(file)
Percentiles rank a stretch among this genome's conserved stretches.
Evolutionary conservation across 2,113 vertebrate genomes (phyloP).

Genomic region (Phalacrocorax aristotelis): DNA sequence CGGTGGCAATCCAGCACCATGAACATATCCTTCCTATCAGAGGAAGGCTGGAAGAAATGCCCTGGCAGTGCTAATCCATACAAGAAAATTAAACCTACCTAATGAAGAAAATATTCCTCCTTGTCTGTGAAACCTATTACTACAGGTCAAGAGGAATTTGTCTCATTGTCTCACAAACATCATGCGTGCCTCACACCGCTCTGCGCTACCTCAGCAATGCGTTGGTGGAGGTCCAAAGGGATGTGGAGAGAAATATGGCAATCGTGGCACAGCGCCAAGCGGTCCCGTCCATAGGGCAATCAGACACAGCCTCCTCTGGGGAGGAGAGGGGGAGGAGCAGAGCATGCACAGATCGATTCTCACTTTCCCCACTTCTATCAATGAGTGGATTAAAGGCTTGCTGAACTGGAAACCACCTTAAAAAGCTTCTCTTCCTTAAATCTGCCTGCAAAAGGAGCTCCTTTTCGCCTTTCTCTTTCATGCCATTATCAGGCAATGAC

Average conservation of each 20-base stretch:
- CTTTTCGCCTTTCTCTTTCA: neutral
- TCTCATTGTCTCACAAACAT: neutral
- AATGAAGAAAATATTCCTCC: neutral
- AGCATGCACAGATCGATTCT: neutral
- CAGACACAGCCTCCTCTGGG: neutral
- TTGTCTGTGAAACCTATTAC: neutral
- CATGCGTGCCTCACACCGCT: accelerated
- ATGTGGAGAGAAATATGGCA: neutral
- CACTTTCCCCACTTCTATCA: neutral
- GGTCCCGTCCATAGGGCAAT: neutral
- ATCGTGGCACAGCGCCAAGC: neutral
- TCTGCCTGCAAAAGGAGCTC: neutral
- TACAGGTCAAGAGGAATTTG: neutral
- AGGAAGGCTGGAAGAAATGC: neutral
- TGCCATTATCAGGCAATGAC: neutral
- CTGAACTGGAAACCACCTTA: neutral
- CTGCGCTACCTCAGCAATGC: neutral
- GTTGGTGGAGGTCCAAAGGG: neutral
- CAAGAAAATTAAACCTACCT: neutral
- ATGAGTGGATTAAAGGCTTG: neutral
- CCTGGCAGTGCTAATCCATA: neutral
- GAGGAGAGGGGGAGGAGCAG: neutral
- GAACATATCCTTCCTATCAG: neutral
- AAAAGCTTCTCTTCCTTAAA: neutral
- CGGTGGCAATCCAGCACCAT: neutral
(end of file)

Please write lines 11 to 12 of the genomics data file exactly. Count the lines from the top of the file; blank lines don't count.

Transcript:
- CATGCGTGCCTCACACCGCT: accelerated
- ATGTGGAGAGAAATATGGCA: neutral